One of the longest-running SEO techniques is to use the rel=nofollow attribute on your links. This attribute gives you some measure of control when it comes to which links are counted, and which are not.
Recently, however, Google changed the rel=nofollow rules.
There are a number of attributes to choose from when you are setting nofollow vs. follow. Now, there are certain ‘new’ attributes, including rel=ugc, and rel=sponsored.
Don’t worry, we will get to the new nofollow rules in a moment.
Despite the reality of the situation, there is still a lingering myth of an attribute called “dofollow” that some SEO professionals believe is a legitimate tag.
SEO specialists will sometimes call a link “dofollow” even though links are followed by default. In other words, while there is something called dofollow, it doesn’t really mean anything.
For example, the following code:
<a href=”domainname.com” target=”_blank”>
Is no different from this code:
<a href=”domainname.com” target=”_blank” rel=”follow”>
The second one is overkill. There is no reason to include rel=”follow” because it does not exist. Google will crawl all links on a page by default unless there is a reason not to.
John Mueller said this regarding rel=”follow”:
What Exactly is Nofollow?
For those unfamiliar with SEO best practices and common knowledge, nofollow refers to code that makes links not count.
Webmasters can use the nofollow tag on links that they want search engine crawlers not to follow.
A link to a site is considered an editorial vote for a site, meaning the site you’re linking to is legitimate, and adds value for the user.
When search engines crawl your website, they will ignore any links with this markup, and instead focus on more important or relevant content on your site.
This can be useful when you want to create an ad for another company’s product without giving them credit for it, or if you do not want spammy websites linking back to you for the sole sake of ranking higher.
Why is Nofollow Important?
Nofollow links are important for a few reasons.
First, the nofollow attribute tells search engines to ignore a link and not to consider it in their ranking algorithm, which helps prevent spammy websites from linking back to your site.
A webmaster tags hyperlinks as nofollow when they do not want them followed by search engine crawlers while crawling the web page.
When a page is crawled by an internet search engine, by default all linked content will be indexed. But sometimes, certain links deserve to be ignored.
Nofollow allows for that.
Nofollow links can be used in the following ways:
- To discourage spammy websites from linking back to your site by marking those links as nofollow.
- Prevent webmasters from accidentally getting penalized because of another website’s bad practices, such as buying or exchanging guest posts for link schemes that violate Google guidelines.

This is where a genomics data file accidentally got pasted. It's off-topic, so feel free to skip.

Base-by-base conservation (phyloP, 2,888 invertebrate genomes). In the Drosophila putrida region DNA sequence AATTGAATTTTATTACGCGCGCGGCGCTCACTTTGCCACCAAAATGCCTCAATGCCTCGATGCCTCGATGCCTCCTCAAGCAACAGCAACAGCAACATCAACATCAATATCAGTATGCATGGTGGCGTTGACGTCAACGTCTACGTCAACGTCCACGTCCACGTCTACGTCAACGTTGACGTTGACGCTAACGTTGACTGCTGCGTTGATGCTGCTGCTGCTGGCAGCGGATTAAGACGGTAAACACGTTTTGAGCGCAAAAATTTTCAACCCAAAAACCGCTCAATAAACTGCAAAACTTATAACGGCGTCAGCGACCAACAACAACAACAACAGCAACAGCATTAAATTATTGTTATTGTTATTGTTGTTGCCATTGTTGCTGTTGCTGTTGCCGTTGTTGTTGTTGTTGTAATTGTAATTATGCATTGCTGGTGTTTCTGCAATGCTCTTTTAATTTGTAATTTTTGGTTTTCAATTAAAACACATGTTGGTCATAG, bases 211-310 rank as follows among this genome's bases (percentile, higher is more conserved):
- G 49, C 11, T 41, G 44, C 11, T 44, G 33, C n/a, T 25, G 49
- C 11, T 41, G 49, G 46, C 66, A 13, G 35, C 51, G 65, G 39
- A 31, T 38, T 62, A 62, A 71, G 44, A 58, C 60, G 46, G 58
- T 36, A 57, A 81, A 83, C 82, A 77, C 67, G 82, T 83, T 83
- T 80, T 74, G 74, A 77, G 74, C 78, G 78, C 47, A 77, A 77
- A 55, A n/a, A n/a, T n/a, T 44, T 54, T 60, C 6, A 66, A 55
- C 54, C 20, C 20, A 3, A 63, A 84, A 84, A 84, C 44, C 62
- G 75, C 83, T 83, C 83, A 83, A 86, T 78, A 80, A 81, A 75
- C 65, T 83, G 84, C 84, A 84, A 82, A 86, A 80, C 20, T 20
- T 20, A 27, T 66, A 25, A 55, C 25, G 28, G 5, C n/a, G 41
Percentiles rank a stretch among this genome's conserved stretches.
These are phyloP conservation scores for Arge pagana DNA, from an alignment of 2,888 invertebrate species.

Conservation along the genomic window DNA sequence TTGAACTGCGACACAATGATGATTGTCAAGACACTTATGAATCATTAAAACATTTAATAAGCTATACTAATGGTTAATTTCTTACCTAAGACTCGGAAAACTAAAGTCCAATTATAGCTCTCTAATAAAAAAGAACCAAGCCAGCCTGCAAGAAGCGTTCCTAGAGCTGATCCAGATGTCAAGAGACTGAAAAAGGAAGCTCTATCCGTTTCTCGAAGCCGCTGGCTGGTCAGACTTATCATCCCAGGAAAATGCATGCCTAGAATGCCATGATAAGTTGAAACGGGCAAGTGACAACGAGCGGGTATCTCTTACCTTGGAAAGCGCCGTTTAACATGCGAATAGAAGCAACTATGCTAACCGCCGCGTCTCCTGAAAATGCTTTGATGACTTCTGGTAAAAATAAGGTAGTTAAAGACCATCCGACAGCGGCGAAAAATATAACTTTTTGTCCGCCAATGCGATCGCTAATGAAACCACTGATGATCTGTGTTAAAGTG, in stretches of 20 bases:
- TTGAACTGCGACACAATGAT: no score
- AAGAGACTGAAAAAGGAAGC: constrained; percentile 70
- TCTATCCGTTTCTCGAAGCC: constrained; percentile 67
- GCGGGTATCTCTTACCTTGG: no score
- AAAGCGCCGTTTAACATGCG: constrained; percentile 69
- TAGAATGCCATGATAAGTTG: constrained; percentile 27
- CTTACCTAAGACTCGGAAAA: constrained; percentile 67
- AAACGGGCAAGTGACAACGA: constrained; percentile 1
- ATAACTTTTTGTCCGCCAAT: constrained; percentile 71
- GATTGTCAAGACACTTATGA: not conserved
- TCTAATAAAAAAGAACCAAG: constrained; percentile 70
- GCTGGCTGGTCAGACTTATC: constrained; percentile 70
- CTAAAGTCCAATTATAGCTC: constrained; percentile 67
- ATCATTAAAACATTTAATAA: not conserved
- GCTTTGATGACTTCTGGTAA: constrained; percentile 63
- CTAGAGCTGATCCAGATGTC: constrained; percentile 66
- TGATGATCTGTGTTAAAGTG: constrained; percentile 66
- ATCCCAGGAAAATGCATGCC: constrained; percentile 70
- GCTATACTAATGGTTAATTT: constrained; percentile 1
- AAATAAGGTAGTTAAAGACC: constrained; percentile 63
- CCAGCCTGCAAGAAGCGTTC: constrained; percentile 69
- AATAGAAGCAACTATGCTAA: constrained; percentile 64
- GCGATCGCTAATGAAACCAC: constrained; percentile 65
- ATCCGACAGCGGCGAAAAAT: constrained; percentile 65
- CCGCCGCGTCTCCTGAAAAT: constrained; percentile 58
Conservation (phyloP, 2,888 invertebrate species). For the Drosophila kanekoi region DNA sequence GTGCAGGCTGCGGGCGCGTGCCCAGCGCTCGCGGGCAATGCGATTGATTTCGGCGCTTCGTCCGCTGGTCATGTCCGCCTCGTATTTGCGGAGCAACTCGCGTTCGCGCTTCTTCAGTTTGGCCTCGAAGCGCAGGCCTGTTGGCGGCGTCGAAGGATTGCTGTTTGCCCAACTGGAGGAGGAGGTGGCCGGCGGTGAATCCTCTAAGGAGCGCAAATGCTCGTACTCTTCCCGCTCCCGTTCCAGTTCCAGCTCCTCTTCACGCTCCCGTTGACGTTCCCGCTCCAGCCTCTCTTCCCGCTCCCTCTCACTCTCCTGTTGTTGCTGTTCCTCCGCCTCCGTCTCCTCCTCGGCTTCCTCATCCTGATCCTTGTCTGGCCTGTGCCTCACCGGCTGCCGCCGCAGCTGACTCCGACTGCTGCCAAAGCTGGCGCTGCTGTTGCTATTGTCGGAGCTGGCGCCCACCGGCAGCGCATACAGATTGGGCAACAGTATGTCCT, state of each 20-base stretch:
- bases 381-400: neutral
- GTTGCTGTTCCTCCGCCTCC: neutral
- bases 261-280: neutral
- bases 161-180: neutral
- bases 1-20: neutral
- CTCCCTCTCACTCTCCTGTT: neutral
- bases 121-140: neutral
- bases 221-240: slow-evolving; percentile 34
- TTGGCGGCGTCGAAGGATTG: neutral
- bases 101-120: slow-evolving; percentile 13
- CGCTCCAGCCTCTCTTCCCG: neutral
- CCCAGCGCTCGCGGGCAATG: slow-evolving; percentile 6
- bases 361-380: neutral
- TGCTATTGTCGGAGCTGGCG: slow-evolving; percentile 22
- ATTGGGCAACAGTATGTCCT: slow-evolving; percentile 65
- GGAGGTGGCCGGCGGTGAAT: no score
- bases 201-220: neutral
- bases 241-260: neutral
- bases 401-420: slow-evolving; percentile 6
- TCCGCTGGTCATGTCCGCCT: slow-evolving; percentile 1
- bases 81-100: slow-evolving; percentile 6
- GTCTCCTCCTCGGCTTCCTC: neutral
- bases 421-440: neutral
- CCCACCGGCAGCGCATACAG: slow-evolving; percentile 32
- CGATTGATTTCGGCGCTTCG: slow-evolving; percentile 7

- Tell search engines what level of importance a hyperlink has when determining how well pages rank on SERPs.
It’s important to keep track of your pages and maintain your blog so you don’t run into any unwanted penalties.
This includes paying attention to all incoming links and using certain tools such as Google Search Console, which will let you see if there are any problems with crawling errors or hacked content.
Other tools like Screaming Frog will help you find all of the nofollow links that exist on your site.
What Are the New Nofollow Rules?
You may have heard of the new nofollow rules, which we’ll go over here.
Again, nofollow is a tag placed on links that tells search engines not to pass any link value in their ranking algorithms for the destination of that nofollowed link. This means they are not counted at all when you are casting your “editorial vote” for that link.
UGC stands for user-generated content, which refers to things like blog comments, discussion forums, and other types of similar content all generated by users.
Basically, any blog comments or guestbook comments on your site should be labeled as UGC.
The “sponsored” attribute designation usually implies the link is an affiliate link for advertising reasons, and should not be counted as a legitimate link.
These can include adsense ads as well as any ads you don’t want Google to count when evaluating the links on your site.
John Mueller: Using Nofollow Means That Link is Not Counted
When nofollow is used, it discounts links primarily. This means that the link is ignored, and is not counted normally as an editorial vote for a site.
Using nofollow is useful if you’re linking to sites that may not have a reliable reputation.
The link will still lead the reader there, but Google won’t see it as an editorial vote for that site.
Using nofollow is not ideal in every case, so you should make sure that the designation and its implications fit what you want before applying it on any links!